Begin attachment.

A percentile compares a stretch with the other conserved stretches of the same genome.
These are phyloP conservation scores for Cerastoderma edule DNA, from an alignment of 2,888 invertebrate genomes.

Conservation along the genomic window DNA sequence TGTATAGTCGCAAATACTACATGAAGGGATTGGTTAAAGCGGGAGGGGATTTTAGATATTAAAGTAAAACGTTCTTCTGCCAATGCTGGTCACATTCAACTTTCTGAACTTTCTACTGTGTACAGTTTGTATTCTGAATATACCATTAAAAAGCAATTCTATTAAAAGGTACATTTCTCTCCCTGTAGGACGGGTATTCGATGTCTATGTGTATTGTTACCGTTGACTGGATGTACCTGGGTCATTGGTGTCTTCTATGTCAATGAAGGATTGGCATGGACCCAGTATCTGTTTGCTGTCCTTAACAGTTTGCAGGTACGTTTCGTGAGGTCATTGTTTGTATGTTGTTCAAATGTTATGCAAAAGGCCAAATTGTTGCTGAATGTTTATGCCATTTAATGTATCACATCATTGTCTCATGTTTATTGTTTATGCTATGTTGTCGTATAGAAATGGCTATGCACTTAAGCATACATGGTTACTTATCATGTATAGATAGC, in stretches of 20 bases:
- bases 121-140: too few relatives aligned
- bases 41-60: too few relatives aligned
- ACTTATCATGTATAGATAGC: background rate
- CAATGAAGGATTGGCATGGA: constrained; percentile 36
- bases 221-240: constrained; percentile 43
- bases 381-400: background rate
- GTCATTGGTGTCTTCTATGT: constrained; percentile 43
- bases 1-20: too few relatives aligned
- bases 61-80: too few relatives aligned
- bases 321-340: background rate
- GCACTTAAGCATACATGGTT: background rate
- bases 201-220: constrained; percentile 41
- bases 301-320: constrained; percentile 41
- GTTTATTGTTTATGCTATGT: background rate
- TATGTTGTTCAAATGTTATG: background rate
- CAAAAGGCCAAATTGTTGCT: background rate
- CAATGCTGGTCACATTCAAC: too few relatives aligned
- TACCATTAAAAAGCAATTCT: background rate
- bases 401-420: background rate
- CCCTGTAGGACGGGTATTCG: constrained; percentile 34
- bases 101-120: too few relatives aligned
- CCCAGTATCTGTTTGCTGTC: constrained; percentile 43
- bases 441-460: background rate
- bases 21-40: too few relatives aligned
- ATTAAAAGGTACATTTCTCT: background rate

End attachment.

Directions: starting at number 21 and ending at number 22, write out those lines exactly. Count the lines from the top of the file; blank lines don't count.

- TACCATTAAAAAGCAATTCT: background rate
- bases 401-420: background rate